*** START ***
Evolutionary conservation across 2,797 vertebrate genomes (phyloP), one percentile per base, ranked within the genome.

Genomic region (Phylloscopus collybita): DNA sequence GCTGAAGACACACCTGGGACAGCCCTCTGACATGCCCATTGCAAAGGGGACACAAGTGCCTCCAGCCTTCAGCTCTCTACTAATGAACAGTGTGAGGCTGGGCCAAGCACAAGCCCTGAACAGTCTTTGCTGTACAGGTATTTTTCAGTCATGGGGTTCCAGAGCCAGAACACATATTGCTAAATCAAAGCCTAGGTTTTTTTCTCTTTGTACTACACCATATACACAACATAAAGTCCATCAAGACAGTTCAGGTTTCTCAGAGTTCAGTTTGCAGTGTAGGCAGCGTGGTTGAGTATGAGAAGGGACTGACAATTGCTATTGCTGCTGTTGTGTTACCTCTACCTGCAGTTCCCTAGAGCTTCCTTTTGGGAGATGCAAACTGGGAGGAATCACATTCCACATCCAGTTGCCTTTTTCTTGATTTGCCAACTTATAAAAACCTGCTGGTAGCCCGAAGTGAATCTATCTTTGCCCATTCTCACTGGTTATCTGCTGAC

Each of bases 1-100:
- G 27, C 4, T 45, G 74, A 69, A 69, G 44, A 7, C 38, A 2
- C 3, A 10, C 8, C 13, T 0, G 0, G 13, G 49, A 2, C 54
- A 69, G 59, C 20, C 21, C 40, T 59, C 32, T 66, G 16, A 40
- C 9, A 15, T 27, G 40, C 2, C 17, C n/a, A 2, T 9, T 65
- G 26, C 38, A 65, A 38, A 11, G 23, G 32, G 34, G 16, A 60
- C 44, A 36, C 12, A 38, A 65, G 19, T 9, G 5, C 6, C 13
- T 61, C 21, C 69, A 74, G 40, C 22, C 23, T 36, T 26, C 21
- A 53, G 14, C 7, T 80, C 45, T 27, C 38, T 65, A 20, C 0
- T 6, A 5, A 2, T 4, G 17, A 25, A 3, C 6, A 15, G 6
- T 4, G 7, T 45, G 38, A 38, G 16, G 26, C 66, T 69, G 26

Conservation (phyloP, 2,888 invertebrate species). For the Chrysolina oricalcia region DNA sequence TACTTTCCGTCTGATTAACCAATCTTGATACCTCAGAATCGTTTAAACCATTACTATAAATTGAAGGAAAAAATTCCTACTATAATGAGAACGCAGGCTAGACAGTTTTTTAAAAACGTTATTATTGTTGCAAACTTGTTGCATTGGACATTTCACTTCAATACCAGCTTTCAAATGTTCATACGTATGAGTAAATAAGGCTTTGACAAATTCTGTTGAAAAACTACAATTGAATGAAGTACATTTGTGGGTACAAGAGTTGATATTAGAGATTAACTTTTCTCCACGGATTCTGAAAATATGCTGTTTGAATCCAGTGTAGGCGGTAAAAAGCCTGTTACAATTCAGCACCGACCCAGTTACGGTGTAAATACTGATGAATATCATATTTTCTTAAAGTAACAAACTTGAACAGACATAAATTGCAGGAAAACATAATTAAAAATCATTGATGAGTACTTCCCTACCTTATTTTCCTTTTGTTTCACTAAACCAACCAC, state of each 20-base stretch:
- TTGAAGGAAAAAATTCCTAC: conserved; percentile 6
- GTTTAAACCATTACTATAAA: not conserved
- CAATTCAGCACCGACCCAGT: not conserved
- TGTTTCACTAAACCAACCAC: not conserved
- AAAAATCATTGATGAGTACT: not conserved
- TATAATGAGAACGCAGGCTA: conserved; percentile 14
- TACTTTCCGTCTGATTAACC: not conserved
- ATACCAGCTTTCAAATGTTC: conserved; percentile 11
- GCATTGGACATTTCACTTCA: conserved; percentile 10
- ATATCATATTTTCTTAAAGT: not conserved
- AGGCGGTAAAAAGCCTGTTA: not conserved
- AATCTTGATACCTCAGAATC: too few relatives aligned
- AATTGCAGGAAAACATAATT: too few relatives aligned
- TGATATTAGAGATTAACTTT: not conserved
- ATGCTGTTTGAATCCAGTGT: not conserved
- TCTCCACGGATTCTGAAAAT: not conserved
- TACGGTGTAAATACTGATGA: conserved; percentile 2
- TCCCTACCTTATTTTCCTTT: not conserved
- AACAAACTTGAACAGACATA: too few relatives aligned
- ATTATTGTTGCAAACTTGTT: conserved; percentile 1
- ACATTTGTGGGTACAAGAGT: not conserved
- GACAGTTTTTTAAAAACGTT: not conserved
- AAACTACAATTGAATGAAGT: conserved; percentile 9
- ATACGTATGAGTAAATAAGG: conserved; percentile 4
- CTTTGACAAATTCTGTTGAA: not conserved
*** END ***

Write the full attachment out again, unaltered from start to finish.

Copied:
Evolutionary conservation across 2,797 vertebrate genomes (phyloP), one percentile per base, ranked within the genome.

Genomic region (Phylloscopus collybita): DNA sequence GCTGAAGACACACCTGGGACAGCCCTCTGACATGCCCATTGCAAAGGGGACACAAGTGCCTCCAGCCTTCAGCTCTCTACTAATGAACAGTGTGAGGCTGGGCCAAGCACAAGCCCTGAACAGTCTTTGCTGTACAGGTATTTTTCAGTCATGGGGTTCCAGAGCCAGAACACATATTGCTAAATCAAAGCCTAGGTTTTTTTCTCTTTGTACTACACCATATACACAACATAAAGTCCATCAAGACAGTTCAGGTTTCTCAGAGTTCAGTTTGCAGTGTAGGCAGCGTGGTTGAGTATGAGAAGGGACTGACAATTGCTATTGCTGCTGTTGTGTTACCTCTACCTGCAGTTCCCTAGAGCTTCCTTTTGGGAGATGCAAACTGGGAGGAATCACATTCCACATCCAGTTGCCTTTTTCTTGATTTGCCAACTTATAAAAACCTGCTGGTAGCCCGAAGTGAATCTATCTTTGCCCATTCTCACTGGTTATCTGCTGAC

Each of bases 1-100:
- G 27, C 4, T 45, G 74, A 69, A 69, G 44, A 7, C 38, A 2
- C 3, A 10, C 8, C 13, T 0, G 0, G 13, G 49, A 2, C 54
- A 69, G 59, C 20, C 21, C 40, T 59, C 32, T 66, G 16, A 40
- C 9, A 15, T 27, G 40, C 2, C 17, C n/a, A 2, T 9, T 65
- G 26, C 38, A 65, A 38, A 11, G 23, G 32, G 34, G 16, A 60
- C 44, A 36, C 12, A 38, A 65, G 19, T 9, G 5, C 6, C 13
- T 61, C 21, C 69, A 74, G 40, C 22, C 23, T 36, T 26, C 21
- A 53, G 14, C 7, T 80, C 45, T 27, C 38, T 65, A 20, C 0
- T 6, A 5, A 2, T 4, G 17, A 25, A 3, C 6, A 15, G 6
- T 4, G 7, T 45, G 38, A 38, G 16, G 26, C 66, T 69, G 26

Conservation (phyloP, 2,888 invertebrate species). For the Chrysolina oricalcia region DNA sequence TACTTTCCGTCTGATTAACCAATCTTGATACCTCAGAATCGTTTAAACCATTACTATAAATTGAAGGAAAAAATTCCTACTATAATGAGAACGCAGGCTAGACAGTTTTTTAAAAACGTTATTATTGTTGCAAACTTGTTGCATTGGACATTTCACTTCAATACCAGCTTTCAAATGTTCATACGTATGAGTAAATAAGGCTTTGACAAATTCTGTTGAAAAACTACAATTGAATGAAGTACATTTGTGGGTACAAGAGTTGATATTAGAGATTAACTTTTCTCCACGGATTCTGAAAATATGCTGTTTGAATCCAGTGTAGGCGGTAAAAAGCCTGTTACAATTCAGCACCGACCCAGTTACGGTGTAAATACTGATGAATATCATATTTTCTTAAAGTAACAAACTTGAACAGACATAAATTGCAGGAAAACATAATTAAAAATCATTGATGAGTACTTCCCTACCTTATTTTCCTTTTGTTTCACTAAACCAACCAC, state of each 20-base stretch:
- TTGAAGGAAAAAATTCCTAC: conserved; percentile 6
- GTTTAAACCATTACTATAAA: not conserved
- CAATTCAGCACCGACCCAGT: not conserved
- TGTTTCACTAAACCAACCAC: not conserved
- AAAAATCATTGATGAGTACT: not conserved
- TATAATGAGAACGCAGGCTA: conserved; percentile 14
- TACTTTCCGTCTGATTAACC: not conserved
- ATACCAGCTTTCAAATGTTC: conserved; percentile 11
- GCATTGGACATTTCACTTCA: conserved; percentile 10
- ATATCATATTTTCTTAAAGT: not conserved
- AGGCGGTAAAAAGCCTGTTA: not conserved
- AATCTTGATACCTCAGAATC: too few relatives aligned
- AATTGCAGGAAAACATAATT: too few relatives aligned
- TGATATTAGAGATTAACTTT: not conserved
- ATGCTGTTTGAATCCAGTGT: not conserved
- TCTCCACGGATTCTGAAAAT: not conserved
- TACGGTGTAAATACTGATGA: conserved; percentile 2
- TCCCTACCTTATTTTCCTTT: not conserved
- AACAAACTTGAACAGACATA: too few relatives aligned
- ATTATTGTTGCAAACTTGTT: conserved; percentile 1
- ACATTTGTGGGTACAAGAGT: not conserved
- GACAGTTTTTTAAAAACGTT: not conserved
- AAACTACAATTGAATGAAGT: conserved; percentile 9
- ATACGTATGAGTAAATAAGG: conserved; percentile 4
- CTTTGACAAATTCTGTTGAA: not conserved